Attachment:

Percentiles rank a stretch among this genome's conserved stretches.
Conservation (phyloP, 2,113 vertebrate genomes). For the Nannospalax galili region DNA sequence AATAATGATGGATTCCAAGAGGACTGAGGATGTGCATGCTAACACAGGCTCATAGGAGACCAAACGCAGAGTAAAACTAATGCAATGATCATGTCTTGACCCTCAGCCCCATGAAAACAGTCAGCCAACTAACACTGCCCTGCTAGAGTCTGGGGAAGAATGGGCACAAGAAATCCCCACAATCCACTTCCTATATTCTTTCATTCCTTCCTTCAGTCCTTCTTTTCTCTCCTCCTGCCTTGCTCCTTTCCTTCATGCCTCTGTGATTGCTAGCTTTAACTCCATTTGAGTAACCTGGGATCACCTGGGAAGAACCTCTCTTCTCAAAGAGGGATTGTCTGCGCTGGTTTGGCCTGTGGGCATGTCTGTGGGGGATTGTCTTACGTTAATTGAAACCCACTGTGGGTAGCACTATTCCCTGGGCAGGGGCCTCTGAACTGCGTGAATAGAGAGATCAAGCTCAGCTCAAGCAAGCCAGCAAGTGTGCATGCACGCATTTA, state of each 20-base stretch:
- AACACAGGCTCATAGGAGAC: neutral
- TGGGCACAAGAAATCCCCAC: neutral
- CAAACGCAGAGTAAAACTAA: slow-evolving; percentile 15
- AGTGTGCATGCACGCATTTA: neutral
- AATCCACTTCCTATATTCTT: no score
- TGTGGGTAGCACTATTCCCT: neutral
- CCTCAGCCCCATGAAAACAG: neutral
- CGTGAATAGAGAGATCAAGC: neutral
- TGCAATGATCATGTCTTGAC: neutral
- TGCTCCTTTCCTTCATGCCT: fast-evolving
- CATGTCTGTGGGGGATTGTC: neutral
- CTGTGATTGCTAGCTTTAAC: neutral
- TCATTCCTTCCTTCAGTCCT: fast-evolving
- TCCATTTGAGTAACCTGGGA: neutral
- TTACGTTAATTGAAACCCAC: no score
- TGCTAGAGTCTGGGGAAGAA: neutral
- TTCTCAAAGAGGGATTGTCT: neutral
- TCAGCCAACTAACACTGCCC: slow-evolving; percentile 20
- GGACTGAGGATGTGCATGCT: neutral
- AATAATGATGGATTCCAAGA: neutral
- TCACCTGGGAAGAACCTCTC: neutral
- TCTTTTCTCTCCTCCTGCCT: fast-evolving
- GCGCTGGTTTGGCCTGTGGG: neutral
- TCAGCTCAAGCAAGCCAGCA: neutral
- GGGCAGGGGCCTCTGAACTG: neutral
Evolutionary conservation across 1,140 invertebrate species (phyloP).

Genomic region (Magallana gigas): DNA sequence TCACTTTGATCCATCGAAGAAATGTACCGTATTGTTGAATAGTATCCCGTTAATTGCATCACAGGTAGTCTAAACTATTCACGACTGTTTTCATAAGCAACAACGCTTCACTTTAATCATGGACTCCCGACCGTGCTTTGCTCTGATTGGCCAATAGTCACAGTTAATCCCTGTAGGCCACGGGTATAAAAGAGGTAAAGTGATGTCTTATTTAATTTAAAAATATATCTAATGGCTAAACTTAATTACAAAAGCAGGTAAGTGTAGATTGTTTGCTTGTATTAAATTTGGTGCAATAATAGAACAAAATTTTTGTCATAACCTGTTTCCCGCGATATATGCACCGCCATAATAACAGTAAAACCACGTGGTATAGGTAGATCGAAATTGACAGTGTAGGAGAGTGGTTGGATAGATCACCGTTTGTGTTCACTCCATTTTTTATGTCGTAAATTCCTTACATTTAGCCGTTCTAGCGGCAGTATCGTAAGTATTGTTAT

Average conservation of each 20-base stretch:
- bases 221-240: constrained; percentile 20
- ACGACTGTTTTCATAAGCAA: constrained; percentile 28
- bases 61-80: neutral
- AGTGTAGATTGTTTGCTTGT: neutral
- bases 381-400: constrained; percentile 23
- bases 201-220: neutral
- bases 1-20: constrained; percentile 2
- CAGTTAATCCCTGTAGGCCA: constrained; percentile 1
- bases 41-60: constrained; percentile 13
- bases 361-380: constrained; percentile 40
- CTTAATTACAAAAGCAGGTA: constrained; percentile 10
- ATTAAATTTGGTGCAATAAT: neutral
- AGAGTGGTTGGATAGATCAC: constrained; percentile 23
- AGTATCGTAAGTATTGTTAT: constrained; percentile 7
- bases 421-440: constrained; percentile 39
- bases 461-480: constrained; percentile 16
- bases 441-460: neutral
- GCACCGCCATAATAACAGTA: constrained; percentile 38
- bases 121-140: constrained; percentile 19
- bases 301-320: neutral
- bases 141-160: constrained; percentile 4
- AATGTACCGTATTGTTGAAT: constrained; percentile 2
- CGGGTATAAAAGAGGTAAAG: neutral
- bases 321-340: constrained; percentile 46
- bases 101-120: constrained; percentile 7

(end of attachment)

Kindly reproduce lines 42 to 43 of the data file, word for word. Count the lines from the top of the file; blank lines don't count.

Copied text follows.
- ATTAAATTTGGTGCAATAAT: neutral
- AGAGTGGTTGGATAGATCAC: constrained; percentile 23